Aegis Defenders

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Aegis Defenders review
Quinn Levandoski


On The Defensive

Story and Presentation

I’ve played a ton of platformers. I’ve played a ton of tower defense games. I’ve played a ton of indie titles that use pixel graphics to tell a cute little fantasy story. I haven’t, however, played anything that combines all three, and Aegis Defenders pulls it off pretty darned well.

In a semi-post-apocalyptic world, the aging Bart and his granddaughter Clu are scavengers that scour the land for any valuable tech they might be able to sell for a good meal. The story, unfolding in real time through the game and via a series of flashback stories in between levels, was an interesting one, telling the tale of powerful “gods” called the Deathless and those that tried to combat them. I’m a sucker for any kind of stories that build mythology, and Aegis Defenders build quite an interesting one. The playable characters and NPCs are all fairly interesting and well written, with my only real narrative complaint being that I had a hard time locking down what I was “supposed” to pick when presented with dialogue choices that offer resource rewards based on response.

I’ve historically been a person that’s been pretty wishy-washy with the whole retro-look thing, criticizing more than a few titles for over-simplifying, while appreciating the staggering amount of work others put forth to make them engaging and alive. Aegis Defenders falls firmly in the latter category, with both pixel graphic gameplay and hand-drawn cutscene frames coming together to deliver a particularly enjoyable game to look at. The landscapes look absolutely beautiful, with the pixel art constantly filling the screen with color and detail, and character designs and colors walk the line well between conveying important gameplay information and maintaining artistic merit.

Two Types of Gameplay

Each area in Aegis Defenders is split into two main parts. As you start each area, you’ll be platforming and puzzle solving your way through a fairly standard platformer affair. Standard doesn’t mean bad, though, and I enjoyed the familiar jumping and attacking my way through all sorts of nasties. Puzzles start simple, but get progressively harder as they rely on more and more interaction between characters and their abilities, and, much to my surprise, I actually enjoyed them. Some felt a bit too tough, but I’ve never been a particularly stellar puzzle solver, so that’s probably more a me problem than one with the game.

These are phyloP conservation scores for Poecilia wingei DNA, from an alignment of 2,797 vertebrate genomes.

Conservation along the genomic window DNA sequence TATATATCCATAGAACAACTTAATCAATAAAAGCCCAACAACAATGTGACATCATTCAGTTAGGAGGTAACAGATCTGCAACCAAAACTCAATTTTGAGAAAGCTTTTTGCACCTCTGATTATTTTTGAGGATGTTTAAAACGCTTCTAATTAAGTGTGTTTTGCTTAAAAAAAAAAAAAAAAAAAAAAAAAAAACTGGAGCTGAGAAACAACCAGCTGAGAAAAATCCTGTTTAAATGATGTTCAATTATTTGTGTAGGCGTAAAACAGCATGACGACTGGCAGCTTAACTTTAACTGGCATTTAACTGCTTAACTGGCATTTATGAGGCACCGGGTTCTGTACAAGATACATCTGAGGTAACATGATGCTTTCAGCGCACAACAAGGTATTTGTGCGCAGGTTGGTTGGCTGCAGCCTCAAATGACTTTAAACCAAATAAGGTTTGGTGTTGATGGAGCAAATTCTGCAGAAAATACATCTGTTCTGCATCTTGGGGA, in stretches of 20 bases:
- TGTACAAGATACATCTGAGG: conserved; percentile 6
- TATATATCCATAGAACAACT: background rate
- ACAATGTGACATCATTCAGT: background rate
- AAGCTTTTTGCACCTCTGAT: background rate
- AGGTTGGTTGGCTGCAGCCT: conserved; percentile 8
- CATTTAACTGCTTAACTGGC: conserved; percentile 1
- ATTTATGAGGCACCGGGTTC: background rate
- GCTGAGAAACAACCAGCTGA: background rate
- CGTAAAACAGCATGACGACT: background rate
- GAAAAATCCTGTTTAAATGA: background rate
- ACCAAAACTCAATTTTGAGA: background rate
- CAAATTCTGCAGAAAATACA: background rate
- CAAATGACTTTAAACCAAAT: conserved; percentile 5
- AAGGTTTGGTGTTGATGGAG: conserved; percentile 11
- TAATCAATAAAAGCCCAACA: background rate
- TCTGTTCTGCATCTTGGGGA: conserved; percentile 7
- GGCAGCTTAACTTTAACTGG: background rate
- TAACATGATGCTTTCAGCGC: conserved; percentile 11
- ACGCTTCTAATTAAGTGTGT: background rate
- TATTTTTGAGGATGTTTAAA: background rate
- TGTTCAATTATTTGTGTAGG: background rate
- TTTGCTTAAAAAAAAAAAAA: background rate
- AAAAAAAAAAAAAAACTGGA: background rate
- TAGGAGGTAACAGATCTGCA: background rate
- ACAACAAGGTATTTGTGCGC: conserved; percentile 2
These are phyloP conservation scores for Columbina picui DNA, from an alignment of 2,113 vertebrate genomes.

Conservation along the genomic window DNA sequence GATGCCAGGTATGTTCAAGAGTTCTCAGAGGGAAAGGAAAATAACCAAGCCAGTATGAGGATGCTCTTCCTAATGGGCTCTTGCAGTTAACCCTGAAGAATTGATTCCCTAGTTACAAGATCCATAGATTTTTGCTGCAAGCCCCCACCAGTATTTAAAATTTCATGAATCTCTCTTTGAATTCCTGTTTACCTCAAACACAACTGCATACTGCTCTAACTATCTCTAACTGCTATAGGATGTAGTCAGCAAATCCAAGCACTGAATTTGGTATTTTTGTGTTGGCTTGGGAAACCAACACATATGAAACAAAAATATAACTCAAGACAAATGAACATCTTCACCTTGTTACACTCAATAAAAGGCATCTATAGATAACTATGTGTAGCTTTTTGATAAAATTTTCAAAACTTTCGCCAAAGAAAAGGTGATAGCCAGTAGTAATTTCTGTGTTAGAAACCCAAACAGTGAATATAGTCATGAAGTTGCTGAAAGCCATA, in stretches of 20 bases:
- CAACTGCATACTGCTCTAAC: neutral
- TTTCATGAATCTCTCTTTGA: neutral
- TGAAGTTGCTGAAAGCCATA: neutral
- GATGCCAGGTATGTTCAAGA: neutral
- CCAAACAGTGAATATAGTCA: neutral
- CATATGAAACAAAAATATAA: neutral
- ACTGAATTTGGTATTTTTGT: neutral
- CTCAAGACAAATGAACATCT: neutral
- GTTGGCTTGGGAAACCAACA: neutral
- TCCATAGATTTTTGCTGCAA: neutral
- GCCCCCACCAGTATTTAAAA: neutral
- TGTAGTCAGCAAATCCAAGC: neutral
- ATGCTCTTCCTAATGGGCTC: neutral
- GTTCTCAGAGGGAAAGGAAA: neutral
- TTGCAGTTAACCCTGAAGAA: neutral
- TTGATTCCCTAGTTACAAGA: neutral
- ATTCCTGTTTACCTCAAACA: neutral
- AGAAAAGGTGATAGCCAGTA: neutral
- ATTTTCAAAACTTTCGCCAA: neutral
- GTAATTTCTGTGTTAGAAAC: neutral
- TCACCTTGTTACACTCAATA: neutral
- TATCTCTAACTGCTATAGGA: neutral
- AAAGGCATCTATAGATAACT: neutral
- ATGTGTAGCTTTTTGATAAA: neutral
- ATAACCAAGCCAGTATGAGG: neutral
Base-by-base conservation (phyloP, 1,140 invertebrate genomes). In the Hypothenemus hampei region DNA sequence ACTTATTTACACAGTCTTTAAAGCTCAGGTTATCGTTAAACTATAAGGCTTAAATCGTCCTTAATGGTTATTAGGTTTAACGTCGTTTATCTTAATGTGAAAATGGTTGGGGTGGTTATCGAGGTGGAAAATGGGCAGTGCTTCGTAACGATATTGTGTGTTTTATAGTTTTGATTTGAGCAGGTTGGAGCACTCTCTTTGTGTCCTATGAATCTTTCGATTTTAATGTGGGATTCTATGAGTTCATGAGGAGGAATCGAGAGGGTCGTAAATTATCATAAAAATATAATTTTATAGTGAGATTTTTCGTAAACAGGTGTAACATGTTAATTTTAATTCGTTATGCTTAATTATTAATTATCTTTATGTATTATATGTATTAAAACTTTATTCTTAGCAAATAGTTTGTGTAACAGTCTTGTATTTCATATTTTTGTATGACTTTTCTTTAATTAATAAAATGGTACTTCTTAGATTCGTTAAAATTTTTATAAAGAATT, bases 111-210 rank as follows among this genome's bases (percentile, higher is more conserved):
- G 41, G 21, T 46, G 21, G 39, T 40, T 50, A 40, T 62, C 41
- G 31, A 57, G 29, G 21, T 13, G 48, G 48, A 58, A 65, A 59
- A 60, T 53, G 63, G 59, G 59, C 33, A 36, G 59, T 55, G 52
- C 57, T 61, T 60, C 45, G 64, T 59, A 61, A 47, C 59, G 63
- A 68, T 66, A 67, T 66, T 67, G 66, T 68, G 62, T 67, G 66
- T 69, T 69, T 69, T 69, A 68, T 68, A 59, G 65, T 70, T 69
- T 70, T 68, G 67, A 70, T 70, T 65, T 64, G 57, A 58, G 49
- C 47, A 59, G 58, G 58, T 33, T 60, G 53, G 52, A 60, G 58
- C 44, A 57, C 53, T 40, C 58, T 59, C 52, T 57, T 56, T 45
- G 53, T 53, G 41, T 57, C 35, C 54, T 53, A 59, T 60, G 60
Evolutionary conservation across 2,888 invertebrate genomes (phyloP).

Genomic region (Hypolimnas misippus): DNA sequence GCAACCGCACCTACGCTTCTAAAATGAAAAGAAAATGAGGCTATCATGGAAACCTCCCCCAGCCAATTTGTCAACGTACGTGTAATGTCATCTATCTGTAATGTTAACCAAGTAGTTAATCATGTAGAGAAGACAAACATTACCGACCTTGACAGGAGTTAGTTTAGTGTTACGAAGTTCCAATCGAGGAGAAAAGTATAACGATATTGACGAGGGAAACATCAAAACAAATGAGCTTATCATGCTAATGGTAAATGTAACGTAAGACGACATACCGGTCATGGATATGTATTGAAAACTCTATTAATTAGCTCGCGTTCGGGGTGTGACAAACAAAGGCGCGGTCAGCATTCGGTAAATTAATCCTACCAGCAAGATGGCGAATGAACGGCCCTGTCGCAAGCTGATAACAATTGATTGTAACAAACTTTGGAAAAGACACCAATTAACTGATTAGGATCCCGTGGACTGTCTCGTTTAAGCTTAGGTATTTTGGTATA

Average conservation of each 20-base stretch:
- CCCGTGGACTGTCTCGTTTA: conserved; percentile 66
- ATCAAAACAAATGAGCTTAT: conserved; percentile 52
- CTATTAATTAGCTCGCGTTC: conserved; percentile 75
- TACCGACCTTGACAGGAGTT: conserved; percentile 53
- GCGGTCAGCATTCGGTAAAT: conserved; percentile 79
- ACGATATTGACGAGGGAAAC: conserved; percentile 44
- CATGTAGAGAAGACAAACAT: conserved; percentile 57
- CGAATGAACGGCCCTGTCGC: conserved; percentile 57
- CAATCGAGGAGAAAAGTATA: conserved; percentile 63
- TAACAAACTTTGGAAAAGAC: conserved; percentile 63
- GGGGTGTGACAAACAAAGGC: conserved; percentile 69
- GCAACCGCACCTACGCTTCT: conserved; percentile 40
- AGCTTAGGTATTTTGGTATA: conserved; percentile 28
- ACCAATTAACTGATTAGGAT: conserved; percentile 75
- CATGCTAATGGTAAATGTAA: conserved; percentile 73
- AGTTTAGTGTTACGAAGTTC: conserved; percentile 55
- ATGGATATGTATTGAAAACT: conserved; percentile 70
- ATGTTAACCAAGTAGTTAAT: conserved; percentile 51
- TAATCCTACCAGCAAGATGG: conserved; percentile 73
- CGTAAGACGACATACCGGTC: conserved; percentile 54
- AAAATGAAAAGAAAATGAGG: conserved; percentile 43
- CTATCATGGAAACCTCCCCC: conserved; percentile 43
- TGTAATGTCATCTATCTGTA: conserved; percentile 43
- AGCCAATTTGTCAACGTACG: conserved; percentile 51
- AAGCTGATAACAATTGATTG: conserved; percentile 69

For me it was the defense areas that really brought the game to life for me. Every so often, for a narratively convenient reason, the protagonist party must settle in and defend some important mcguffin. What’s nice is that there’s no sharp cut between each type of gameplay. Every mechanic that works in the platforming sections work in the tower defense ones, too. While it’s important, and strategically satisfying, to set up your characters and defenses in a meaningful, effective way in between each wave, encounters are dynamic and hectic enough that you’ll still have to show platforming finesse to succeed.

Better with a Friend

Adding to the stress of the whole thing is that you’ve only got a minute to set up your defenses in between each wave of bad guys, which is never enough time to do what you’ve got to do. You’ve got to run around the area and collect resources to build things with. You’ve got to check to “health” of various placed objects. You’ve got to call over certain teammates to combo build with them. You’ve got to run around and “place” teammates where their AI will be best utilized. Then, once the action starts, you’ve got to make sure everything’s working in every corner of the fairly large play areas. Add in the other big strategic element, that enemies and weapons are color coded, with matching colors doing extra damage, and there’s plenty to test your strategic thinking. It isn’t all sunshine and rainbows, though.

It’s perfectly possible to enjoy Aegis Defenders solo, which is how I played it for review, but I definitely had a constant feeling that I’d be enjoying myself a lot more with a partner. It’d be nice to have some decent AI that can contribute more during solo play, and there were a few encounters I definitely thought were more balanced towards co-op and got a bit frustrating.

It would have been easy for quite a few things to go wrong with a game like Aegis Defenders, from Kickstarter problems to difficulties mashing together its two types of gameplay, but, with the exception of some small hiccups, everything turned out pretty darned smooth. It’s a game I wouldn’t have a hard time recommending to most, but one that is a must for anyone with the opportunity to play through with a friend.


fun score


Interesting lore and world, beautiful graphics, nicely blended multi-genre gameplay, many options for strategic thought.


AI doesn’t do a whole lot in solo play, some instances definitely seem balanced for a human partner.